by Monte Davis

The soil that feeds the seed knows not from where the seed came, nor what fruit will grow from the blossom.

* * * * *

Gifted hands, sheathed with latex, move deftly above a small head. Blue-hued dura. Gush of purple blood. Fragment of a yellow baseball cap, there, on the surface of the brain, pinched between two folds of bruised brain tissue. Wonder this boy is alive at all.

Dr. Douglas Sheck, Chief of Neurosurgery at Siniska Memorial Hospital, has seen worse. During autopsies. He removes the yellow fabric and, with it, a tangle of brown hair that was driven through the skull by the crashing cars. He flushes the exposed cerebellum with antibiotic solution and uses a suction hose to vacuum away masses of clotted, black blood. The brain is still damaged, but at least now it is clean.

The doctor closes the leathery dura with sutures and replaces a saucer-size oval of bone, securing it with stainless steel wires. A strip of skull as big as a man’s thumb is crushed and cannot be salvaged. If the boy survives, the void will be patched later by a piece of rib.

Dr. Sheck pulls the scalp taut and watches his intern, Jo Williams, sew it together with two layers of stitches. Blaine Beeman, three years old, is face-down on the table, his freshly shaved head stained Betadine-brown and locked in a Mayfield headrest by three large screws. The wound running ear-to-ear across the base of his skull resembles a centipede.

Near the ceiling, camouflaged in the glare of surgical lights, lurks a faint, ethereal figure. Softly glowing yellow-white, the man-like form hovers silently over the table. None of the doctors or nurses notice.

“Nice work,” Dr. Sheck tells Jo, speaking through the surgical mask covering his mouth, nose, and gray beard. It’s been hours since his last Carmex application; his lips feel mummified.

“No problem,” Jo says, her voice smooth, confident. The only parts of her not covered by surgical dress are her eyes and the ebony skin around them.

“Start him on Decadron and watch his intracranial pressure,” Dr. Sheck says. “The next few hours will tell the tale.”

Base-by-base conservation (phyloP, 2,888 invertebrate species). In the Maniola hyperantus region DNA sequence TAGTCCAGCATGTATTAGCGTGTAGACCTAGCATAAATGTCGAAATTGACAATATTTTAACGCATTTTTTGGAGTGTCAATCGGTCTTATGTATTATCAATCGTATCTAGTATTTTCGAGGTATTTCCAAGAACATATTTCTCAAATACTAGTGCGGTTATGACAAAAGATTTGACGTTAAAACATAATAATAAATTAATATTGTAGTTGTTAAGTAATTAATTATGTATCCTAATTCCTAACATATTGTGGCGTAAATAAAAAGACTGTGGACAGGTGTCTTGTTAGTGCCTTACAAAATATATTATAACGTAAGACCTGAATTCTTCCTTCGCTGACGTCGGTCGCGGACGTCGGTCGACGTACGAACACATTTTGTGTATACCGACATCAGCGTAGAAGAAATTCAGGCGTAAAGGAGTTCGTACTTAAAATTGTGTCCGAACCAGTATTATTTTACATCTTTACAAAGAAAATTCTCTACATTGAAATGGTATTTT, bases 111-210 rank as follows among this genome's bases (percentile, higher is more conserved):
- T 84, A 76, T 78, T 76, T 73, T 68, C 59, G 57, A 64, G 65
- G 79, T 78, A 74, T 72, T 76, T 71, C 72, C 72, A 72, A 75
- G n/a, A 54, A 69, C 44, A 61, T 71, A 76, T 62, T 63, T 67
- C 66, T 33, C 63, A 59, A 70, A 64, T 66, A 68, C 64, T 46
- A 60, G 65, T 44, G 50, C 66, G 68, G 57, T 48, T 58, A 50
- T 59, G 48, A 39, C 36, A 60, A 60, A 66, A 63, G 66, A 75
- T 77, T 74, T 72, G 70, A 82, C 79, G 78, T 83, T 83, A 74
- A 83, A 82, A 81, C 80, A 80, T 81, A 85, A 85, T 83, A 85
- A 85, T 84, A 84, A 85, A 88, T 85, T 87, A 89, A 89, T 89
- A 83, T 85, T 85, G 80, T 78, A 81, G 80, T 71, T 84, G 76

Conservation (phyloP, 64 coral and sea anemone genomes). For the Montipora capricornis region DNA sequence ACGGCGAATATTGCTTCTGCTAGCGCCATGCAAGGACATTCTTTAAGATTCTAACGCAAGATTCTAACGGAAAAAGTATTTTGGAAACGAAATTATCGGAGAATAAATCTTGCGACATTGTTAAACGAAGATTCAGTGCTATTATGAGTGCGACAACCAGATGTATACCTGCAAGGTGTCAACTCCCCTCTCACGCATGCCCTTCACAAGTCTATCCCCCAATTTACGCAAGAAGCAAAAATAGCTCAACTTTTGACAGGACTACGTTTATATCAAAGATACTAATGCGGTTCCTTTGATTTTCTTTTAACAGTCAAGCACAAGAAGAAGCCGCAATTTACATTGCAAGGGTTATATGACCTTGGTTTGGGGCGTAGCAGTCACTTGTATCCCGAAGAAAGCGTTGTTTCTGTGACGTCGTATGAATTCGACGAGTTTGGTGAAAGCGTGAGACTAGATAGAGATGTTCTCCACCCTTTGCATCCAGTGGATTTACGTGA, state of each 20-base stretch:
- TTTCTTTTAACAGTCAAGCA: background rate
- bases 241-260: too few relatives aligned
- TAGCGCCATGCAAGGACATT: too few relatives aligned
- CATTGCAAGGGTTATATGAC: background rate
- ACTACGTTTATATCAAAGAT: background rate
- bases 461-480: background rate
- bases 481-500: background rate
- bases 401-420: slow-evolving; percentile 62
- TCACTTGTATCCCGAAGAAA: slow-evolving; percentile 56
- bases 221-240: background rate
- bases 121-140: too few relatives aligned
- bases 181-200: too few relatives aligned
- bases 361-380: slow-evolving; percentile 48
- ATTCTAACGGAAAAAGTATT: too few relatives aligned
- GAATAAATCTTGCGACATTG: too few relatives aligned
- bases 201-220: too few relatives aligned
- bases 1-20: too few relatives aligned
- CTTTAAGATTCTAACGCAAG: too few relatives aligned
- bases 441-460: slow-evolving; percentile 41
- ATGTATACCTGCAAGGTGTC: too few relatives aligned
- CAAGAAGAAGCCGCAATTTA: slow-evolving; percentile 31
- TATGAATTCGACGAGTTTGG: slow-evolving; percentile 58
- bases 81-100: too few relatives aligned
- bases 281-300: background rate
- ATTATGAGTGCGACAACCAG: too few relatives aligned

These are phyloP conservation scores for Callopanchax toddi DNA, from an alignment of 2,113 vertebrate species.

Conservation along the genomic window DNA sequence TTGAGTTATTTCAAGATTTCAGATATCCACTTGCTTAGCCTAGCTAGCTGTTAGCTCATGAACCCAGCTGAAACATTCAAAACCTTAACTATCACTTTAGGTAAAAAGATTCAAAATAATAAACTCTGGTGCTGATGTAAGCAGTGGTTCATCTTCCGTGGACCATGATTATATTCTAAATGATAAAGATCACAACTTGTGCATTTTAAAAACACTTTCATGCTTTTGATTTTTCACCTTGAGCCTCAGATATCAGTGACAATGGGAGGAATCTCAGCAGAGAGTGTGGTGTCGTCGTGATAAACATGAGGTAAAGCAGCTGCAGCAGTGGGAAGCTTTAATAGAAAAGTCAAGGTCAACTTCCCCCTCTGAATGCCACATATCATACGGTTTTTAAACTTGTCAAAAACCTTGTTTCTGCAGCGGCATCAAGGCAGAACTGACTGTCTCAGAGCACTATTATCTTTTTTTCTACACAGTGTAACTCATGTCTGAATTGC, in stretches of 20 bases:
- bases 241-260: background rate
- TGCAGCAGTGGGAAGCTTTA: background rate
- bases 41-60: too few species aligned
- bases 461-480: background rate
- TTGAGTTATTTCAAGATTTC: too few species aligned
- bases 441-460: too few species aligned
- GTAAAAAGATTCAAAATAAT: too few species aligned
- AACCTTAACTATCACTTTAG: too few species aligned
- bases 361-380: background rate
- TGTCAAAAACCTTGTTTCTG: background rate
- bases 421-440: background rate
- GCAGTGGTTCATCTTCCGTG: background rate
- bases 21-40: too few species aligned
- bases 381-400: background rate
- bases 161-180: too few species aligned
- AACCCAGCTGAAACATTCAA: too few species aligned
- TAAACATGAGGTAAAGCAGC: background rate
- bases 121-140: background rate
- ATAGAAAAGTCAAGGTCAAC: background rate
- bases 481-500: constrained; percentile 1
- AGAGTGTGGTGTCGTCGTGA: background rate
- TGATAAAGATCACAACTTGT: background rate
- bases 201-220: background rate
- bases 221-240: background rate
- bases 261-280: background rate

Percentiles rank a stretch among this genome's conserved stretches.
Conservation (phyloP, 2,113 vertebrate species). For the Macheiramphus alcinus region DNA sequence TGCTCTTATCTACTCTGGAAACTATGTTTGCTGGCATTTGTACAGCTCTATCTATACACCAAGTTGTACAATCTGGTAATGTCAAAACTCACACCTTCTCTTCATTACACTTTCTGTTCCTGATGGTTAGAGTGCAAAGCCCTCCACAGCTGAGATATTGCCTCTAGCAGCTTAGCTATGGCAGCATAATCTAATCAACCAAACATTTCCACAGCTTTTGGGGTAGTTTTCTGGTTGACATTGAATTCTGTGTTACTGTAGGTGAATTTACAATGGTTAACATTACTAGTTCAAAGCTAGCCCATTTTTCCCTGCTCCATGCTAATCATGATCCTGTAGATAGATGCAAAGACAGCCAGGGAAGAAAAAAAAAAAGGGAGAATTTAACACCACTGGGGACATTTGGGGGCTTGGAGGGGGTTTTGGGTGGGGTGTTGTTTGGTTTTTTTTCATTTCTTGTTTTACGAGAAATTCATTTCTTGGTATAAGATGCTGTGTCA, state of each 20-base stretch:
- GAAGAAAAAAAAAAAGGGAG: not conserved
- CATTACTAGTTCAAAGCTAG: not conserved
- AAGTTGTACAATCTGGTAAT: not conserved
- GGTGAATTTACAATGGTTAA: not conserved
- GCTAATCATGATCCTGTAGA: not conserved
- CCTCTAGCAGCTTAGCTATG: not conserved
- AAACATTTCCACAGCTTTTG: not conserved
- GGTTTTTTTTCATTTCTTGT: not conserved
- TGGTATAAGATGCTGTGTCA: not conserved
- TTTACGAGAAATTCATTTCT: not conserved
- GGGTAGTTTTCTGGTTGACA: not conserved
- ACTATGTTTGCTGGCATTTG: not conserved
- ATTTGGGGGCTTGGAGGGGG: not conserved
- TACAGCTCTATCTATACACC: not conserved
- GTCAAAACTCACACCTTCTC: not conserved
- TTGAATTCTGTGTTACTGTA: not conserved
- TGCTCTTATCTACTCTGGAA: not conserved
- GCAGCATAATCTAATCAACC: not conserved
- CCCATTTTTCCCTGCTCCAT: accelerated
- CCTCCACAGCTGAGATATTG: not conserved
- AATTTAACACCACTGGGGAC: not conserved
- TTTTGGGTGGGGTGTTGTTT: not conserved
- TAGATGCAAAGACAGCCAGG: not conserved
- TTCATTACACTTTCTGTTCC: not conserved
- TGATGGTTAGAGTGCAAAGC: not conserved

The next few hours go poorly.

* * * * *


* * * * *

Blaine Beeman’s vitals are deteriorating as his brain swells, restricting the circulation of blood. The hospital staff has tried everything, but the boy is comatose and fading.

Dr. Sheck has two options. He can stand by idly and watch his patient die, or he can administer an experimental drug of his own design. DB-1. That’s what he calls it. The substance was denied approval by the FDA following a failed Phase II clinical trial, but the doctor knows the trial was botched. DB-1 is powerful and might save his patient from death.

The doctor ponders the boy’s body weight. Three doses of DB-1, properly spaced, should do it. And if the drug kills the boy, then it will have done nothing more than hasten the inevitable.

Dr. Sheck spins the yellow lid off his Carmex and lets his index finger wallow in the soft, pocket-warmed crater of petrolatum. He raises the finger to his lips and imagines himself moving forward, carrying out his plan. While his mind runs, his finger finds the Carmex crater again, and he absently coats his lips a second time.

Merciful menthol burn.

Selecting a course of action should be easy. It is not. The doctor must choose between the laws of the land and his Hippocratic Oath, for he cannot fulfill both.

He struggles for a day.

When it is apparent that Blaine will soon die, Dr. Sheck knows what he must do. With his office door locked, he clears his desk and turns it into a lab bench. From his briefcase come bottles of chemicals; from a desk drawer come beakers, test tubes, and a tiny, butane-fueled burner.

The mixing process won’t take long, and there won’t be enough fumes to cause a fuss. Dr. Sheck could make do without the flame altogether if he wanted to. But heat is the great expeditor, and an open fire, tickling the bottom of a test tube, makes it all official. The doctor’s balm-glossed lips curl into a smile. A thought has occurred to him.

Mad scientists always have fire.